The backstory of Issy’s parents and her relationship with her sister, Suze, is an evidence of this depth. Was this your intention in weaving in these characters? Yes, it was. When I was writing chapter one, I kept asking myself, “How did she get this way?” I was going back in time to find little Bella Neville and her sister. They had to be extremely close, almost the two of them against the rest of the world, and why was that? Hence, I wrote their parents’ difficult marriage which affected them both so much. Isabella often gets through life by covering her pain.
Like Bridget Jones diary, there are so many ‘laugh out loud’ moments in the book. Does humorous writing come naturally to you? It does seem to!I’ve spent the last twelve and a half years writing fairly serious freelance articles, sometimes Christian-based, sometimes not, and it’s virtually impossible to get jokes in there. I was amazed by how easy it was to “write funny” with the novel and how many half-remembered stories and funny incidents were floating around at the back of my brain, just waiting for their place in the sun. I love it and I want to do lots more of it.
Anything else you’d like to add? I’d like to encourage other writers. A year ago, if you’d told me I would be the author of a novel, I’d have laughed in your face. I was a freelancer, all my time taken up with work and family. Suddenly, lock down happened, I lost three quarters of my work (bad) but had loads of time to write (good). Through writing a funny blog by chance for ACW which caught a few people’s imagination, Isabella was born. If it’s the right time (and lock down doesn’t seem that it should be), you can seize opportunities. I did, and I benefited hugely from the support and experience of a supportive community of other writers. Keep at it! You never know what’s going to happen next.
You left the story on a cliff hanger. Was that intentional to get your readers desperate for the next book to find out what happens? Completely intentional. I wanted people to really care about the characters and I wanted to end on Isabella considering what she really thinks about faith. She still isn’t sure, but I needed her to be in a crisis situation, hence the book ending that way.
This pandemic has robbed many people of family members and friends. It has robbed not only my friends and family but the world of a most remarkable woman, Dr Jember Teferra, Ethiopia’s champion of the poor.
Although from a privileged background herself as the niece of Emperor Haile Selassie, Ethiopian lady, Jember and her husband, Hailegorgios, suffered imprisonment during the communist revolution of her country in 1974. There, instead of complaining of her lot, Jember set about encouraging and teaching her fellow prisoners. Sharing a mattress in a rat-infested prison, Jember came to identify with the poor in her nation’s capital and on her release, set about doing something to improve their lives. Her approach took the initiative of asking people what their needs were and working from that information. She wanted to care for the whole needs of the poor, from health and housing to education and employment. She began a work in one part of the city, and when those needs began to be met, then moved on to other parts, helping to fund education for the children, support for the elderly and infirm and providing all with proper housing and sanitation. I was privileged in 2008 to visit the projects, staying for a week in one of Jember’s houses.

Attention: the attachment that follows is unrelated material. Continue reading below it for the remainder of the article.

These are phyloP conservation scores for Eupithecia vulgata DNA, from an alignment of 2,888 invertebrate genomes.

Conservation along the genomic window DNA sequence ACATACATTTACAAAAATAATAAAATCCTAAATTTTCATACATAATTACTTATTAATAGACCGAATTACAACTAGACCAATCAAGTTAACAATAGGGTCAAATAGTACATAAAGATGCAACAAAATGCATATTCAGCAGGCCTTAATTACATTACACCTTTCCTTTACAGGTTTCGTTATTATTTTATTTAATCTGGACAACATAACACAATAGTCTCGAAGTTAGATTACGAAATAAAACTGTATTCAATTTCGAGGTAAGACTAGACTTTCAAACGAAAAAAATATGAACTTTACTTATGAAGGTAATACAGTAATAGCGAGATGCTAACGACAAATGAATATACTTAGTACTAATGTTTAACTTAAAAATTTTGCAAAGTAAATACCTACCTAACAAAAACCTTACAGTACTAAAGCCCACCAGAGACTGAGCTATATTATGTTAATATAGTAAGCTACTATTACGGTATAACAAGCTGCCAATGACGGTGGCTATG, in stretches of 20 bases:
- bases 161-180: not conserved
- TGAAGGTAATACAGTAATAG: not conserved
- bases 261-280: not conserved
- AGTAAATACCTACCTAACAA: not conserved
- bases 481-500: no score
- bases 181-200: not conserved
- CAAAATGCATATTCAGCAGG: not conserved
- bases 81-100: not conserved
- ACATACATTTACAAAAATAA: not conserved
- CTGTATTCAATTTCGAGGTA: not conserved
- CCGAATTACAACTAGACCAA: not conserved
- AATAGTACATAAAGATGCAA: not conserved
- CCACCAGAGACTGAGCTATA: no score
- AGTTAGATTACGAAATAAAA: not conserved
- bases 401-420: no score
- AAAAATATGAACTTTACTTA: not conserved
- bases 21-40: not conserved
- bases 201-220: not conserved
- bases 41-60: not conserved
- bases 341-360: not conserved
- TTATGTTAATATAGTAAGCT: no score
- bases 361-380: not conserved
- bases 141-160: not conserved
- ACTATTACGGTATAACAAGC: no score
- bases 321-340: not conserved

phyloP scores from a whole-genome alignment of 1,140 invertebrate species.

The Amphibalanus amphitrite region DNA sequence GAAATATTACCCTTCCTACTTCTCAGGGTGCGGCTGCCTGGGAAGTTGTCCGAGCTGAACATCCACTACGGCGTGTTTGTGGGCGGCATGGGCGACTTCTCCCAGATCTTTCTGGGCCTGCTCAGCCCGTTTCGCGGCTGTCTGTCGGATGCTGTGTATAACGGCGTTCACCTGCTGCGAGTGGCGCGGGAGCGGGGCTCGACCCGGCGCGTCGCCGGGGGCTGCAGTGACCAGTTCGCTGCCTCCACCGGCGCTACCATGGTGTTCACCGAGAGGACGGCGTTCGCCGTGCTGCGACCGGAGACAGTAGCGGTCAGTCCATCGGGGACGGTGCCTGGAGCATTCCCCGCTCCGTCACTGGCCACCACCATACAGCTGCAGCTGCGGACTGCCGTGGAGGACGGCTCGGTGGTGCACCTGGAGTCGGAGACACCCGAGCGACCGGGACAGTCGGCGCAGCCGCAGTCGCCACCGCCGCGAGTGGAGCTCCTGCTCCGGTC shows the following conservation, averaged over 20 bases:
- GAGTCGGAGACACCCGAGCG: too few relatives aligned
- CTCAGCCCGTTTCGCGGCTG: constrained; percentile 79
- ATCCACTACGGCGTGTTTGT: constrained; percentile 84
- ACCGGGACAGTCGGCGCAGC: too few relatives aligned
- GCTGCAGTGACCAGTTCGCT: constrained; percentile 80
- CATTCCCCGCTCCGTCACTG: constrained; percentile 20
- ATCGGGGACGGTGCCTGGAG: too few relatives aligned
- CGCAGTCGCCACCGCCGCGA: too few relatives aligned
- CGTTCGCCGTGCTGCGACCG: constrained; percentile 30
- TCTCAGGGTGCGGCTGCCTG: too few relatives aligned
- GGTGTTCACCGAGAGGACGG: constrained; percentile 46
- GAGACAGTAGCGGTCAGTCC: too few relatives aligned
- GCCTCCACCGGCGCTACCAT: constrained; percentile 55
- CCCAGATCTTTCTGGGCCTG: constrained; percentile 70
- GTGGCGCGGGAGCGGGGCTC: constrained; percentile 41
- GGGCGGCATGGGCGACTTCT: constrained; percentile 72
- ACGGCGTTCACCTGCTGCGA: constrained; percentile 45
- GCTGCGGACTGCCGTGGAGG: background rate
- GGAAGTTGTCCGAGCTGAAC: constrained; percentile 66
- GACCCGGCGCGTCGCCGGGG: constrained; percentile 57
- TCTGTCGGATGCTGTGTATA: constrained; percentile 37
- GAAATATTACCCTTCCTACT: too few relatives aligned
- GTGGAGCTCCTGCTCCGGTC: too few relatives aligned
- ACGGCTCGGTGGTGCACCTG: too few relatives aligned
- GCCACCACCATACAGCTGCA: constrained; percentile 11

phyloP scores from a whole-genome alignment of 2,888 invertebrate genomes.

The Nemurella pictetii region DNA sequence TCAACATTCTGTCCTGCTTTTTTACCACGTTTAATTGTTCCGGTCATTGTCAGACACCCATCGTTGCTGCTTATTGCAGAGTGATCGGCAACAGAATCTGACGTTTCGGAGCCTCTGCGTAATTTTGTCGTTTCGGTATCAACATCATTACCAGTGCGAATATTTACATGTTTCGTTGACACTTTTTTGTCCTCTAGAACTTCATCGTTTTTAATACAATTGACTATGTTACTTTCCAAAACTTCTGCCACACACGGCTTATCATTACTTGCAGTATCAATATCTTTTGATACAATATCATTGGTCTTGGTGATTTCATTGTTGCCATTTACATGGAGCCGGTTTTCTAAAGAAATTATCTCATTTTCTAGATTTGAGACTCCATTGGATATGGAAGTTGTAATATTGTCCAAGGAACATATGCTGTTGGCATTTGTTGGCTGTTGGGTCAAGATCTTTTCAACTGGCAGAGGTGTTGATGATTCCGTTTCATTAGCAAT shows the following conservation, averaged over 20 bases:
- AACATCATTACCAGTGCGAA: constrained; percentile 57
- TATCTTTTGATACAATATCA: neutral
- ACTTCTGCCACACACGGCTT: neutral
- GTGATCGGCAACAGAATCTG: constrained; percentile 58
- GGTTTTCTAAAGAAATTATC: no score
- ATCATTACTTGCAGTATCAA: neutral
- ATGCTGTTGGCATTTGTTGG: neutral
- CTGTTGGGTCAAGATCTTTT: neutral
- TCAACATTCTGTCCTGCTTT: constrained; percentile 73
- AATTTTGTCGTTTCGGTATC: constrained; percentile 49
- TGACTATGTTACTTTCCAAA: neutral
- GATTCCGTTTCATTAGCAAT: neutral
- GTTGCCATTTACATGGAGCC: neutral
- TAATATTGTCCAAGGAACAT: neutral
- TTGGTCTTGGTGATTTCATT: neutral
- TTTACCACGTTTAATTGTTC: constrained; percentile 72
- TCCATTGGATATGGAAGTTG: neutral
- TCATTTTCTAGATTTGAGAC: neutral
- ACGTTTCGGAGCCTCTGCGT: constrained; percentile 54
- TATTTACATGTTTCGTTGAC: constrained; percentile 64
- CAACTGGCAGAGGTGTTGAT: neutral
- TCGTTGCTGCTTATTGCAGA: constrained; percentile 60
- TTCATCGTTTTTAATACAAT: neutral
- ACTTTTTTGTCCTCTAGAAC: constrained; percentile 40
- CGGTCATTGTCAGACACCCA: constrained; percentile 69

Throughout her life, Jember kept a strong faith in God despite terrible suffering and multiple bereavements including her husband and one of her sons. The other son, Workneh suffered a stroke and heart attack several years ago, which left him incapacitated and in a home. Jember had to stop her work in Ethiopia, travelling across the world to fund raise for the poor when her own son’s needs took precedence. She has cared for him relentlessly ever since, staying near him in the UK. Sadly, this dedication has now cost her own life.
Following my visit to Addis Ababa, Jember recently gave me the great privilege of writing up her thoughts and devotions. She hoped to see all them, previously published in various pamphlets, now collated into one book. Sadly, she never lived to see this happen, however, I hope that I may continue, with the family’s blessing, to finish this work as a legacy to a truly great lady, once called ‘Ethiopia’s Mother Teresa’.
Or is it? We’re still fighting the pandemic, in fact, a new more virulent strain than ever. For most of us the world begins with a certain sadness and a longing to connect with others in a real rather than a virtual context.